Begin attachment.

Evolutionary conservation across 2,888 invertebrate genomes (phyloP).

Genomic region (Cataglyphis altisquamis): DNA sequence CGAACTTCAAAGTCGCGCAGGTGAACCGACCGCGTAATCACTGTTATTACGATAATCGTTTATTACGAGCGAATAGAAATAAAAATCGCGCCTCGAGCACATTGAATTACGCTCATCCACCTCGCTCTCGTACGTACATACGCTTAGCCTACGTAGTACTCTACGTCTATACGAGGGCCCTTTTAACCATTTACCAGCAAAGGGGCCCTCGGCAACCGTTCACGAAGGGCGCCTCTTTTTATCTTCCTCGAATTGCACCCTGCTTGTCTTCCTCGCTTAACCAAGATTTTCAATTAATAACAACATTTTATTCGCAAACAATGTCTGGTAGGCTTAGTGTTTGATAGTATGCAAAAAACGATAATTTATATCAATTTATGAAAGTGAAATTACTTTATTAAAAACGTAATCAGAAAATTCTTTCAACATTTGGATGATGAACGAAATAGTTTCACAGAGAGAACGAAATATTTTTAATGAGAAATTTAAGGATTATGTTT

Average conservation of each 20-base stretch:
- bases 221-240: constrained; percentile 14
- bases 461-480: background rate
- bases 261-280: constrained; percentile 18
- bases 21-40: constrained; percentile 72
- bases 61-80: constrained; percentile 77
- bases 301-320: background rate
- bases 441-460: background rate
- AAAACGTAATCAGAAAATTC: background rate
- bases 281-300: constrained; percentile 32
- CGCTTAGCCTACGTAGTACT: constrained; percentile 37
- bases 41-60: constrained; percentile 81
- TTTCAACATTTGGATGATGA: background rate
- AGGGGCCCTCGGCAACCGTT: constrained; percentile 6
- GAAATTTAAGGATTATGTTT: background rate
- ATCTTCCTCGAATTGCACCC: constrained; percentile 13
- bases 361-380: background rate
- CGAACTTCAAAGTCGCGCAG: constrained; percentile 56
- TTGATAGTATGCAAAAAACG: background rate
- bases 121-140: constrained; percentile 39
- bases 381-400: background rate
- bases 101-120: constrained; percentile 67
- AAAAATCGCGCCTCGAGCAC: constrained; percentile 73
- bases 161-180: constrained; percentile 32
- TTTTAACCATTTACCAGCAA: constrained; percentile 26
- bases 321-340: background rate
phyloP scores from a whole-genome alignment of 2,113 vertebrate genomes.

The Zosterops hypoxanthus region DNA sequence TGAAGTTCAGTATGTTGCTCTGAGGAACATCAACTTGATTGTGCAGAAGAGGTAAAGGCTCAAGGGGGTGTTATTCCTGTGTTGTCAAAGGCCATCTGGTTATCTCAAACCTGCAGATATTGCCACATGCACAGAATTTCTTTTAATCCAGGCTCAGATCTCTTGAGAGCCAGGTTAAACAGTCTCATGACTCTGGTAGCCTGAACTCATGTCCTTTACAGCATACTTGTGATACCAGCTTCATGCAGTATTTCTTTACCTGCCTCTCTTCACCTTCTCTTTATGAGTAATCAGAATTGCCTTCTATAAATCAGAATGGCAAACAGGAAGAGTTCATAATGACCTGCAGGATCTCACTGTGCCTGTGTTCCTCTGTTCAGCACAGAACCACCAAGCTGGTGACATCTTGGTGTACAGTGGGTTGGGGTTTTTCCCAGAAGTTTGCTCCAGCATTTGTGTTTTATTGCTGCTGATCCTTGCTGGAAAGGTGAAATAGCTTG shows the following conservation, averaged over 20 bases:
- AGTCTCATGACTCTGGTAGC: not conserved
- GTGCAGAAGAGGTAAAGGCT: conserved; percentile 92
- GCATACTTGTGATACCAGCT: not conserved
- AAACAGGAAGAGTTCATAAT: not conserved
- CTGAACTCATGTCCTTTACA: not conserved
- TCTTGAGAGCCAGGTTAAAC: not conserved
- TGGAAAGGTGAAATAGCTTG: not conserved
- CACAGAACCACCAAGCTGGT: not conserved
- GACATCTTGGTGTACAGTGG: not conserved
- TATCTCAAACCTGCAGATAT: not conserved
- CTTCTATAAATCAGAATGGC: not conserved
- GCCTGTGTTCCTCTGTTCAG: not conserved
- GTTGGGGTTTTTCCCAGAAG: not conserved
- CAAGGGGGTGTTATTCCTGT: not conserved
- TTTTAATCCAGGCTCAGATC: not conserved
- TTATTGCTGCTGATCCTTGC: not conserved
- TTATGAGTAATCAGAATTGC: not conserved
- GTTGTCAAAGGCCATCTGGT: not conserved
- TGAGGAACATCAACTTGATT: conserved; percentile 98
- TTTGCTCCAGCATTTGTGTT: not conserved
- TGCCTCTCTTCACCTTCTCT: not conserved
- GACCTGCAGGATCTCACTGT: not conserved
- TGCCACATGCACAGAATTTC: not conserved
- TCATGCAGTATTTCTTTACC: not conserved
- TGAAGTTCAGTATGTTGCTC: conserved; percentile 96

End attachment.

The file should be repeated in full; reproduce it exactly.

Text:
Evolutionary conservation across 2,888 invertebrate genomes (phyloP).

Genomic region (Cataglyphis altisquamis): DNA sequence CGAACTTCAAAGTCGCGCAGGTGAACCGACCGCGTAATCACTGTTATTACGATAATCGTTTATTACGAGCGAATAGAAATAAAAATCGCGCCTCGAGCACATTGAATTACGCTCATCCACCTCGCTCTCGTACGTACATACGCTTAGCCTACGTAGTACTCTACGTCTATACGAGGGCCCTTTTAACCATTTACCAGCAAAGGGGCCCTCGGCAACCGTTCACGAAGGGCGCCTCTTTTTATCTTCCTCGAATTGCACCCTGCTTGTCTTCCTCGCTTAACCAAGATTTTCAATTAATAACAACATTTTATTCGCAAACAATGTCTGGTAGGCTTAGTGTTTGATAGTATGCAAAAAACGATAATTTATATCAATTTATGAAAGTGAAATTACTTTATTAAAAACGTAATCAGAAAATTCTTTCAACATTTGGATGATGAACGAAATAGTTTCACAGAGAGAACGAAATATTTTTAATGAGAAATTTAAGGATTATGTTT

Average conservation of each 20-base stretch:
- bases 221-240: constrained; percentile 14
- bases 461-480: background rate
- bases 261-280: constrained; percentile 18
- bases 21-40: constrained; percentile 72
- bases 61-80: constrained; percentile 77
- bases 301-320: background rate
- bases 441-460: background rate
- AAAACGTAATCAGAAAATTC: background rate
- bases 281-300: constrained; percentile 32
- CGCTTAGCCTACGTAGTACT: constrained; percentile 37
- bases 41-60: constrained; percentile 81
- TTTCAACATTTGGATGATGA: background rate
- AGGGGCCCTCGGCAACCGTT: constrained; percentile 6
- GAAATTTAAGGATTATGTTT: background rate
- ATCTTCCTCGAATTGCACCC: constrained; percentile 13
- bases 361-380: background rate
- CGAACTTCAAAGTCGCGCAG: constrained; percentile 56
- TTGATAGTATGCAAAAAACG: background rate
- bases 121-140: constrained; percentile 39
- bases 381-400: background rate
- bases 101-120: constrained; percentile 67
- AAAAATCGCGCCTCGAGCAC: constrained; percentile 73
- bases 161-180: constrained; percentile 32
- TTTTAACCATTTACCAGCAA: constrained; percentile 26
- bases 321-340: background rate
phyloP scores from a whole-genome alignment of 2,113 vertebrate genomes.

The Zosterops hypoxanthus region DNA sequence TGAAGTTCAGTATGTTGCTCTGAGGAACATCAACTTGATTGTGCAGAAGAGGTAAAGGCTCAAGGGGGTGTTATTCCTGTGTTGTCAAAGGCCATCTGGTTATCTCAAACCTGCAGATATTGCCACATGCACAGAATTTCTTTTAATCCAGGCTCAGATCTCTTGAGAGCCAGGTTAAACAGTCTCATGACTCTGGTAGCCTGAACTCATGTCCTTTACAGCATACTTGTGATACCAGCTTCATGCAGTATTTCTTTACCTGCCTCTCTTCACCTTCTCTTTATGAGTAATCAGAATTGCCTTCTATAAATCAGAATGGCAAACAGGAAGAGTTCATAATGACCTGCAGGATCTCACTGTGCCTGTGTTCCTCTGTTCAGCACAGAACCACCAAGCTGGTGACATCTTGGTGTACAGTGGGTTGGGGTTTTTCCCAGAAGTTTGCTCCAGCATTTGTGTTTTATTGCTGCTGATCCTTGCTGGAAAGGTGAAATAGCTTG shows the following conservation, averaged over 20 bases:
- AGTCTCATGACTCTGGTAGC: not conserved
- GTGCAGAAGAGGTAAAGGCT: conserved; percentile 92
- GCATACTTGTGATACCAGCT: not conserved
- AAACAGGAAGAGTTCATAAT: not conserved
- CTGAACTCATGTCCTTTACA: not conserved
- TCTTGAGAGCCAGGTTAAAC: not conserved
- TGGAAAGGTGAAATAGCTTG: not conserved
- CACAGAACCACCAAGCTGGT: not conserved
- GACATCTTGGTGTACAGTGG: not conserved
- TATCTCAAACCTGCAGATAT: not conserved
- CTTCTATAAATCAGAATGGC: not conserved
- GCCTGTGTTCCTCTGTTCAG: not conserved
- GTTGGGGTTTTTCCCAGAAG: not conserved
- CAAGGGGGTGTTATTCCTGT: not conserved
- TTTTAATCCAGGCTCAGATC: not conserved
- TTATTGCTGCTGATCCTTGC: not conserved
- TTATGAGTAATCAGAATTGC: not conserved
- GTTGTCAAAGGCCATCTGGT: not conserved
- TGAGGAACATCAACTTGATT: conserved; percentile 98
- TTTGCTCCAGCATTTGTGTT: not conserved
- TGCCTCTCTTCACCTTCTCT: not conserved
- GACCTGCAGGATCTCACTGT: not conserved
- TGCCACATGCACAGAATTTC: not conserved
- TCATGCAGTATTTCTTTACC: not conserved
- TGAAGTTCAGTATGTTGCTC: conserved; percentile 96